Council President Changes Open Forum Rules
Robert Cardimino, left, has often been an aggravation to the council and the mayor. Council President Ronald Boucher is now asking residents to submit in writing what they plan to address in open forum.
NORTH ADAMS, Mass. — Those planning to speak during the City Council's open forum will have to put it in writing. Council President Ronald Boucher on Tuesday said that residents planning to speak will have to submit the issue they wish to speak on — and stick to it. He said the new rule would go into effect at the next meeting on March 22 and was prompted by the brouhaha at the end of the last council meeting.
"The disrespect shown to the open forum process, this council body and this administration will not be tolerated or allowed," said Boucher, who added the council chambers were not the place for arguments or allegations between the public and the administration.
Outspoken critic Robert Cardimino had apparently taken Mayor Richard Alcombright to task about several issues and accused him of having city plows clear private driveways. He held up a picture of convicted swindler Bernie Madoff and compared him to the mayor.
Cardimino, a strong supporter of the past administration, has frequently addressed the mayor during council meetings, demanding answers and lobbing allegations on a variety of issues. While Cardimino has stated it's within his First Amendment rights to speak at council, Boucher described it as a privilege.
"It is a privilege to address this council body either on an agenda item or in open forum," he said, "and to voice your opinions in a respectful manner.
"As adults we are all responsible and accountable for our actions."
Cardimino, seated in the front row, whispered loudly, "They're going to do whatever they can to stifle us."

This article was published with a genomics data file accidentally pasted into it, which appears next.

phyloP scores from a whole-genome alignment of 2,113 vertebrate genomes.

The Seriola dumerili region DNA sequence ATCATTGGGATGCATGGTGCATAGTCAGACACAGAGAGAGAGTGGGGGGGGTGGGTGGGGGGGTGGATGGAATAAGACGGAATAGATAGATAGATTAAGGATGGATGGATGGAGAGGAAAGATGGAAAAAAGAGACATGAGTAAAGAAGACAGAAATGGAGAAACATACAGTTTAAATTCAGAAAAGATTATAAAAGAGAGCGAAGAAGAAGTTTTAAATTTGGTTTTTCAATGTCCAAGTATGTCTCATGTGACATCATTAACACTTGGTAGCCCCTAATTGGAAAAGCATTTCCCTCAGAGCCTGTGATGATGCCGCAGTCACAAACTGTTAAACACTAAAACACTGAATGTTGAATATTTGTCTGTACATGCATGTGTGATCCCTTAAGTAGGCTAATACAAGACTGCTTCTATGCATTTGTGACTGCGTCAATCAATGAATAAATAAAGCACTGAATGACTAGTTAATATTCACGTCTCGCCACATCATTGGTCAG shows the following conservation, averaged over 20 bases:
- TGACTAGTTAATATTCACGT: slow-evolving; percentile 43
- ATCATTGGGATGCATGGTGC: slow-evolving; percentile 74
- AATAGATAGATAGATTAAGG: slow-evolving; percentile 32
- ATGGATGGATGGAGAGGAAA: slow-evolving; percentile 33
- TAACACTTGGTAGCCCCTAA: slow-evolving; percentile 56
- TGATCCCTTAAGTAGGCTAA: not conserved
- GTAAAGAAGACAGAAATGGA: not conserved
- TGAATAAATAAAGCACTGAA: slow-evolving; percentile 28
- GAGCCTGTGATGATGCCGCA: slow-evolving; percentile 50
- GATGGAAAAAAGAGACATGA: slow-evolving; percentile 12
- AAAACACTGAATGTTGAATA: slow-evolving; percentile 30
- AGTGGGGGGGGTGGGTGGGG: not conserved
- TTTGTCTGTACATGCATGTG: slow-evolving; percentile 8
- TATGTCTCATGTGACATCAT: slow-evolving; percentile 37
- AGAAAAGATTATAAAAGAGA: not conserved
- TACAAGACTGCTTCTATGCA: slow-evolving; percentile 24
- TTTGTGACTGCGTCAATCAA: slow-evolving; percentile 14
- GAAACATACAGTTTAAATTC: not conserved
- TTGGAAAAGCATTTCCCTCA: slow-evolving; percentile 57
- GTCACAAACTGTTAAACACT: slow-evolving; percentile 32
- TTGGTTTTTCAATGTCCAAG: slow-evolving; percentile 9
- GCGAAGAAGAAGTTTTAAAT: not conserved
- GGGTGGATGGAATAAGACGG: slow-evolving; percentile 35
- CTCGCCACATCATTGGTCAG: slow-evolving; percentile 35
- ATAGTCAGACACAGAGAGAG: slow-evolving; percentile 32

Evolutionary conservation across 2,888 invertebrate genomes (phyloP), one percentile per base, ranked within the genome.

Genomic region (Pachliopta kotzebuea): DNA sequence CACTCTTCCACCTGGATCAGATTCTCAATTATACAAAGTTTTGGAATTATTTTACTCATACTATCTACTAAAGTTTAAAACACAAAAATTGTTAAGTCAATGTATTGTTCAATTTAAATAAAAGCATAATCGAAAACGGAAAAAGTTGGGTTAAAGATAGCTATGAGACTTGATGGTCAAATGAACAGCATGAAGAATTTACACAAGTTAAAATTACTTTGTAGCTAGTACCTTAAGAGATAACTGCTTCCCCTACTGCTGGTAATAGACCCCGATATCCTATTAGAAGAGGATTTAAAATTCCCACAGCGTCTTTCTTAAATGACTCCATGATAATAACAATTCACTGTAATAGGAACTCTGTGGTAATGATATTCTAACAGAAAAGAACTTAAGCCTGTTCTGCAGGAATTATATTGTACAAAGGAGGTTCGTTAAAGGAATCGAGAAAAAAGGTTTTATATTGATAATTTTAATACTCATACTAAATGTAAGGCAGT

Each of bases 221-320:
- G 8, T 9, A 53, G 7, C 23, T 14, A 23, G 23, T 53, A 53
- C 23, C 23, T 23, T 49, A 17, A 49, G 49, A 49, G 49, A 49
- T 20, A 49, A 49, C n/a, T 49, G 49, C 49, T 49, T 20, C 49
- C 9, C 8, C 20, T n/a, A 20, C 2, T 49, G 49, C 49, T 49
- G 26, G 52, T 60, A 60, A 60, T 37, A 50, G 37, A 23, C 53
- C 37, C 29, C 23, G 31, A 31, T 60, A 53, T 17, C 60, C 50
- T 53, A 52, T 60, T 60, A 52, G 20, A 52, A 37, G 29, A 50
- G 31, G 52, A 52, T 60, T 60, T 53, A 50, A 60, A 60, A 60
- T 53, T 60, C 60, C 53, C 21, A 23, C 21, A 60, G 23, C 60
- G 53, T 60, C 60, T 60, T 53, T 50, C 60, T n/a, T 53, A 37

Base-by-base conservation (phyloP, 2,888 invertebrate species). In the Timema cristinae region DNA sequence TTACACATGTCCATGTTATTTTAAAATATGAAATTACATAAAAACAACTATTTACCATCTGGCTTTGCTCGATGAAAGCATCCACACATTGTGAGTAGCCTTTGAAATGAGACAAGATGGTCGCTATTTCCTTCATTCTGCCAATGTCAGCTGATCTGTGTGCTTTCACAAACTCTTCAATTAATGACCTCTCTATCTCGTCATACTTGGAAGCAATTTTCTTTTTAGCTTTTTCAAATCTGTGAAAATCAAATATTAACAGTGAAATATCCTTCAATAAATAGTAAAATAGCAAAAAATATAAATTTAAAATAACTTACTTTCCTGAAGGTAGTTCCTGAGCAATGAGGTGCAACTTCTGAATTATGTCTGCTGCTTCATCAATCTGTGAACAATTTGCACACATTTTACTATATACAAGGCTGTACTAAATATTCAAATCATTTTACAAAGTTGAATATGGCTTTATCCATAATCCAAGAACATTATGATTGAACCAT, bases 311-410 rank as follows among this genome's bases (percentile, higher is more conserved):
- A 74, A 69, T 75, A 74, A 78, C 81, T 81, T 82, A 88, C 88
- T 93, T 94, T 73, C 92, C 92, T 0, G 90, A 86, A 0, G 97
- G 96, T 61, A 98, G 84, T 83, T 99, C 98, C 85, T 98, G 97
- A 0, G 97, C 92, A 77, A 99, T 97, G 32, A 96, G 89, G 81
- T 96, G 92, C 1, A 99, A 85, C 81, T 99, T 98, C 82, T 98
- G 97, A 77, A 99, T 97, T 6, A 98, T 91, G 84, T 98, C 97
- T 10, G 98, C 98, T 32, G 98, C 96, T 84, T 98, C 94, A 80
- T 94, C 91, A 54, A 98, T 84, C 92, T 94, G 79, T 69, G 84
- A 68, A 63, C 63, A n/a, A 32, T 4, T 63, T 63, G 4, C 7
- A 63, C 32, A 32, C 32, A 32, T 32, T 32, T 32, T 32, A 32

Boucher had recommended changes to Council Rule 11 earlier this year. The change would have moved open forum to the beginning of the meeting from the end, but calls from residents concerned they would not have a chance to respond to issues that arose during the meeting led Boucher to withdraw it.
Instead, open forum speakers would be limited to 2 minutes and required to be respectful.
Mayor Alcombright said Cardimino's actions impugned his integrity and the council's respectability.
Alcombright, reading from a letter to the council, said he had not supported moving open forum but did applaud any changes that would add to the council's decorum, particularly in terms of Cardimino, who once dumped a rock on the council president's desk.
"Last year, he held up cards to the camera that said 'despicable Dick'," said the mayor. "Mr. Cardimino might hide behind the First Amendment and claim to have the right to do this and while I think there are some in the community who think this is funny and entertaining, I think any comments from anyone in attendance at these meetings that cross the line need to be firmly dealt with and people should be held accountable."
Rather than using a broad brush, he urged Boucher to consider that "taking swift or decisive action to remove or ban those who cannot maintain civility might be the way to go."
Councilor Keith Bona suggested that Boucher should "just react quicker with that gavel."
The pugnacious Cardimino had the last word of the night: "Go ahead and challenge me," he said, "and I'll challenge you back."